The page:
proposes a contextual approach that takes control-flow relations, resources, time and data attributes into consideration. For control-flow perspective, it reports the similarity between rows of the footprint matrix, which may not well distinguish the frequency difference between two activity labels and suffers from noisy or infrequent relations. The remaining perspectives largely adopt probability density function (PDF) to assess the value distributions between activity labels. It relies on a weighted clustering method to combine final results, which requires domain knowledge to determine the best weight settings. The other method

[23] collaboratively and interactively detects problematic activity labels by using gamified crowdsourcing approach, which using gamification elements (e.g. badges) to encourage large group of domain experts to identify and repair redundant activity labels.

One approach is process matching through the model level [2, 7, 13, 21]. These approaches match two process models from different data sources with the aim to find similar structures and activity labels. It is hard for them to deal with redundant labels within the same log since separated logs may have incomplete processes. Hence, they are more widely used in process similarity comparison instead of solving problematic logs. Another approaches like [14, 19] directly look at activity labels themselves while ignoring other information from logs, which may cause unwanted results. For instance, “Release A” and “Release C” will be treated as redundant in the hospital log since they have close string edit distance. However, these two labels represent different ways to discharge patients [17].

3 Preliminaries

Before proposing our novel ideas, this section introduces basic concepts needed in Sect. 4.

Definition 1 (Event log)

An event log is defined as L = (E,A,V,N,#,T) with: E is the set of unique event identifiers; A is the sets of activities; V is the sets of data values; N is the sets of numerical attribute names; #: E is a function that obtains data values recorded for an event . For example, gets the activity name for an event, gets the numerical data value for an event. is the set of traces over E. A trace records the sequence of events of a process instance. Each event only occurs once in a single trace.

Definition 2 (Basic Relations)
  1. Directly-Follows Relation: holds iff there is a trace where and and and .

  2. Indirectly-Follows Relation: holds iff there is a trace where and where and and . Also, it needs to pass the certain threshold using the long distance dependency measurement in [32].

Definition 3 (Directly-Follows Graph)

An directly-follows graph defined as with: is a finite set of activities in the event log (same as Definition 1), is a set of directed arcs, which represent directly-follows relations (i.e. exists if ), an example is shown in figure 2. For any , represents all the directly outgoing activities from , e.g. . Same for represents all the directly incoming activities to , e.g. . counts how many times the relation occurs in (e.g. ).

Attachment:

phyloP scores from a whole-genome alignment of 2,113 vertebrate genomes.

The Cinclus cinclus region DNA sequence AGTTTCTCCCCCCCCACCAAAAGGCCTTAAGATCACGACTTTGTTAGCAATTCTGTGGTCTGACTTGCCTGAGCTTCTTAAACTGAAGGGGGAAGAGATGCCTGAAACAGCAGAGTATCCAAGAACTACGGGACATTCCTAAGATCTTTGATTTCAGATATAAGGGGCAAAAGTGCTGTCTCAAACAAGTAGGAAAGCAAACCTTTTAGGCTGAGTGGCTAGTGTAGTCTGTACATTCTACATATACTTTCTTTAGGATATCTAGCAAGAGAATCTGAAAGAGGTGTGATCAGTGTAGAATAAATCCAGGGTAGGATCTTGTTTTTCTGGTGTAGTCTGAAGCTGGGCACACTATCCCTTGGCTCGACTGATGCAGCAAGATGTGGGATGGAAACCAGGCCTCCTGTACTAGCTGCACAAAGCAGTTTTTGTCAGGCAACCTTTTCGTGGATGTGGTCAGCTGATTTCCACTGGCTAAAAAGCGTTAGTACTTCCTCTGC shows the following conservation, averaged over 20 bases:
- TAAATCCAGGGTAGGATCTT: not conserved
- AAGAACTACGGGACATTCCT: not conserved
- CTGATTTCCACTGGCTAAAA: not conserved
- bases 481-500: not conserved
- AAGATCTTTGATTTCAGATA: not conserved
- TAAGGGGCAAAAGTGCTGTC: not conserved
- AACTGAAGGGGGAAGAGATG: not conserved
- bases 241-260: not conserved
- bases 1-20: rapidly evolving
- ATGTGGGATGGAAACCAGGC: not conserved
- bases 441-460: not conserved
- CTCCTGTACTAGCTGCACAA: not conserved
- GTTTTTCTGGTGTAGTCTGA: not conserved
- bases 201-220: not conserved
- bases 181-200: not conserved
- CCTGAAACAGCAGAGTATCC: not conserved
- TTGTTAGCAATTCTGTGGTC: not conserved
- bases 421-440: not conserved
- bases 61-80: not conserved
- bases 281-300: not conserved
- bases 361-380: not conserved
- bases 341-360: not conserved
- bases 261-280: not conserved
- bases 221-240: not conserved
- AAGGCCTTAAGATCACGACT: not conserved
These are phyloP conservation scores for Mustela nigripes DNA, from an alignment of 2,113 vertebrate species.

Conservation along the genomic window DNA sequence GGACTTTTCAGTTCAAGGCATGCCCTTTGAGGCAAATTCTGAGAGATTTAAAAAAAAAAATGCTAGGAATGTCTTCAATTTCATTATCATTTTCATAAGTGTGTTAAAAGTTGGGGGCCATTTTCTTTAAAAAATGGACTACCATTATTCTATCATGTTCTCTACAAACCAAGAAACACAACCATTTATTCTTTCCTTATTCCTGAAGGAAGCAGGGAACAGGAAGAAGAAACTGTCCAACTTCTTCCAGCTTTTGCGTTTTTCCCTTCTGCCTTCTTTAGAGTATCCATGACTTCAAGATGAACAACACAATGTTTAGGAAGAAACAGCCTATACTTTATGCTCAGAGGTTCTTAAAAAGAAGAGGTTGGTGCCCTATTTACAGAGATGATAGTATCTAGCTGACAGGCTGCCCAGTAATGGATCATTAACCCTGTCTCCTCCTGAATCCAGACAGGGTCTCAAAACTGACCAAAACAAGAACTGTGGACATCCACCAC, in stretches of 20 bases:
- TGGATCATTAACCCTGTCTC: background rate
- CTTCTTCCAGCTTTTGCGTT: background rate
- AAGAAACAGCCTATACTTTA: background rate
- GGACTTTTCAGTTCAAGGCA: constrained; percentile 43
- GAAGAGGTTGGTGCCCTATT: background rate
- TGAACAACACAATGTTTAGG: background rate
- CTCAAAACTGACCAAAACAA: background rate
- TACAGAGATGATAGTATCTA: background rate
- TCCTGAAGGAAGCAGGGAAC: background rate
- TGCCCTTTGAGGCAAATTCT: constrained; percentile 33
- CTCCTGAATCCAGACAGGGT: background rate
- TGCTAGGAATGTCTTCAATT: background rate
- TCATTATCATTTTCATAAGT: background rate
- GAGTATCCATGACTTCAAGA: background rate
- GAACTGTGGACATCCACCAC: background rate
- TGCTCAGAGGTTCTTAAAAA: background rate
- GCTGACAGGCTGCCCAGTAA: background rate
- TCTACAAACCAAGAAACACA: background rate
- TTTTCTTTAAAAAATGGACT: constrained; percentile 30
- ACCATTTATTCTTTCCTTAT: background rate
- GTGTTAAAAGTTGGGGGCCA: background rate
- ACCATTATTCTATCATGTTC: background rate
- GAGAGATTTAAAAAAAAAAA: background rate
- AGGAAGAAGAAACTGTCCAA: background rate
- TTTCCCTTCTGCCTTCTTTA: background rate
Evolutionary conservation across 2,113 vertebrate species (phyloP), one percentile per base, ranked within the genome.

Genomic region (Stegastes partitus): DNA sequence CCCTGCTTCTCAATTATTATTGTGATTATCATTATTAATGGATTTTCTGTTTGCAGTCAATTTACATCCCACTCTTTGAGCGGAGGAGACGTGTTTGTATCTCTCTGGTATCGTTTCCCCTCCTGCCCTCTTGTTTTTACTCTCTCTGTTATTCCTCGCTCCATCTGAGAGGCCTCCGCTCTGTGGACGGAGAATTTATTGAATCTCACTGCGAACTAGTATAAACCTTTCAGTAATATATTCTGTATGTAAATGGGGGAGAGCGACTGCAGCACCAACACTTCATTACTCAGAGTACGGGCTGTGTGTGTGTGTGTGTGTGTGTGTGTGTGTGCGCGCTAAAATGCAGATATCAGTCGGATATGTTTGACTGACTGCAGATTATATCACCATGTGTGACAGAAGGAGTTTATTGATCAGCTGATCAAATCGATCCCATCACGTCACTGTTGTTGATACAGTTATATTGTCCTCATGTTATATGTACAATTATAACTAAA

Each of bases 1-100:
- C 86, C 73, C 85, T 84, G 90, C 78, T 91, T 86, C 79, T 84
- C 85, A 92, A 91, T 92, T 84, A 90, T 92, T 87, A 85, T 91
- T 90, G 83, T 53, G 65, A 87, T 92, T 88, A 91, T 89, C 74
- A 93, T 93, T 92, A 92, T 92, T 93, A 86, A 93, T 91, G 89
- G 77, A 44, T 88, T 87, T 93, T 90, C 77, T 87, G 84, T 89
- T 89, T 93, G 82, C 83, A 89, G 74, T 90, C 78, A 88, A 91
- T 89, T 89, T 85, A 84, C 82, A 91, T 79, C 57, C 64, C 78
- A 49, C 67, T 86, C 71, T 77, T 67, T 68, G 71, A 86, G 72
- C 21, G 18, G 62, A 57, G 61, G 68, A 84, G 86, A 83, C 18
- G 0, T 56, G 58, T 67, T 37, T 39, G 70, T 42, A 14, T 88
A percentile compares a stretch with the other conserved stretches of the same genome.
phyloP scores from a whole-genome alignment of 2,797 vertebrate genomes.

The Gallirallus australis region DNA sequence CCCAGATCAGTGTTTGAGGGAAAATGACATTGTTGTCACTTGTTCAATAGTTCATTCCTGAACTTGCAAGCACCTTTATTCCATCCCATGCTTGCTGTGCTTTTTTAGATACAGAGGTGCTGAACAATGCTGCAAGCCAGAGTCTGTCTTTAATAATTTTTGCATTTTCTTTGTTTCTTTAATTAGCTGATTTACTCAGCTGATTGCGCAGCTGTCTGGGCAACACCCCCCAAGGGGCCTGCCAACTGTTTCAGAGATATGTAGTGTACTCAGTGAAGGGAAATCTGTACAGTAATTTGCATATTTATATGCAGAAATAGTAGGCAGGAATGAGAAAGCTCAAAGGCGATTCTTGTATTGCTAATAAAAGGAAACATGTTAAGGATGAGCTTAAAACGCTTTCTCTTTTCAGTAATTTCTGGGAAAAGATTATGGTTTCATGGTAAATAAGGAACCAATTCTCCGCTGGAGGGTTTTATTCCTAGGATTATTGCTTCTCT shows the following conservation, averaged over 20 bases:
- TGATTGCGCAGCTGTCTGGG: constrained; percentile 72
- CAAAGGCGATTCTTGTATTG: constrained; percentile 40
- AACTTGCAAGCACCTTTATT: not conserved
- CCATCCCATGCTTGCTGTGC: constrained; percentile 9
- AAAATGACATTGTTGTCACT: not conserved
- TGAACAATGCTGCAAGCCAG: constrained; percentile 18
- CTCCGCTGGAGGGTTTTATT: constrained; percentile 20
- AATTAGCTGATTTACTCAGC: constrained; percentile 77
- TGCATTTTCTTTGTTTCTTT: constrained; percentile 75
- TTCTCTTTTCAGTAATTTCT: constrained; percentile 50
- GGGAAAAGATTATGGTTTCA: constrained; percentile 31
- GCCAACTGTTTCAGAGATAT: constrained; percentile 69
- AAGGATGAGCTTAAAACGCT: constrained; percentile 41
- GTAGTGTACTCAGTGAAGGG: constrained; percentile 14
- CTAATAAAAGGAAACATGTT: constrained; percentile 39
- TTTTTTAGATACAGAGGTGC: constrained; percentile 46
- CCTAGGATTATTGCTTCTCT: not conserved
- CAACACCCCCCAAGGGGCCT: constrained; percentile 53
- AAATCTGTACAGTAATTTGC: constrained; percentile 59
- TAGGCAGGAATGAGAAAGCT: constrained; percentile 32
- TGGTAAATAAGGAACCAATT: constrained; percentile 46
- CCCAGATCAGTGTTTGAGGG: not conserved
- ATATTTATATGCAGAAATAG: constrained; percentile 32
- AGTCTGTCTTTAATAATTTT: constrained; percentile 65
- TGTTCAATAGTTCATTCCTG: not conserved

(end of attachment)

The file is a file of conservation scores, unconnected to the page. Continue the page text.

Figure 2: An example directly-follows graph

4 Methods

This section describes our approach, shown in figure 3

, to detect redundant activity labels. The underline assumption is that redundant activity labels should share the same patterns on both control-flow relations and numerical data values. So, our approach assesses similarities from above aspects using a statistical method Earth Mover’s Distance (EMD). To this end, we first introduce EMD to compare control-flow relations probability distributions. Then, we demonstrate how to extend EMD to calculate numerical data values similarity. Finally, we briefly describe how to use the decision-making mechanism to combine results from different perspectives to obtain the final output.

Figure 3: An overview of proposed method

4.1 Earth Mover’s Distance

The earth mover’s distance (EMD) [22]

is a method for comparing two multiple-dimensional probability distributions over a region. It was first proposed as a matrix to retrieve images in the computer vision domain. However, it has been applied to many other fields

[3, 33]. The EMD calculates the lowest costs of transferring one distribution into another, given two distributions are different ways of accumulating a certain amount of dirt in a region. A distance function defines the cost needed to move dirt between certain piles. For one thing, it is frequency-aware which considers the magnitude of discovered differences. For another, the difference is determined by the ground distance function that can express different perceptions of similarity [5].

Definition 4 (Earth Mover’s Distance)

Let P be a probability distribution with as different clusters and as the associated weight for these clusters. Another probability distributions Q with the same notations . A ground distance between cluster and is defined. We would like to find a flow that minimizes the overall costs to transfer P to Q. The following constraints should be followed:

  1. Non-negativity flow: .

  2. Sent and receive flow should not exceed weights in P and Q:

    • , ;

    • , .

  3. All weights possible have to be sent:

The optimal flow F is defined as:


4.2 Addressing Redundant by Measuring Control-flow Similarity

Principle. Redundant activity labels should share similar control-flow relations or ordering patterns. This kind of similarity means not only identical control-flow relations but also suggests close distribution patterns.

The overall idea, as shown in figure 3, behinds control-flow perspective is for each pair of activity labels , we adopt EMD to compare the directly-follows and the indirectly-follows relations along with their distributions. Each directly/indirectly-follows comparison can be further divided into directly/indirectly outgoing (i.e. consequence) and incoming (i.e. precedent) relations. Thus, we would get four different values, and the final similarity would be the average of these values.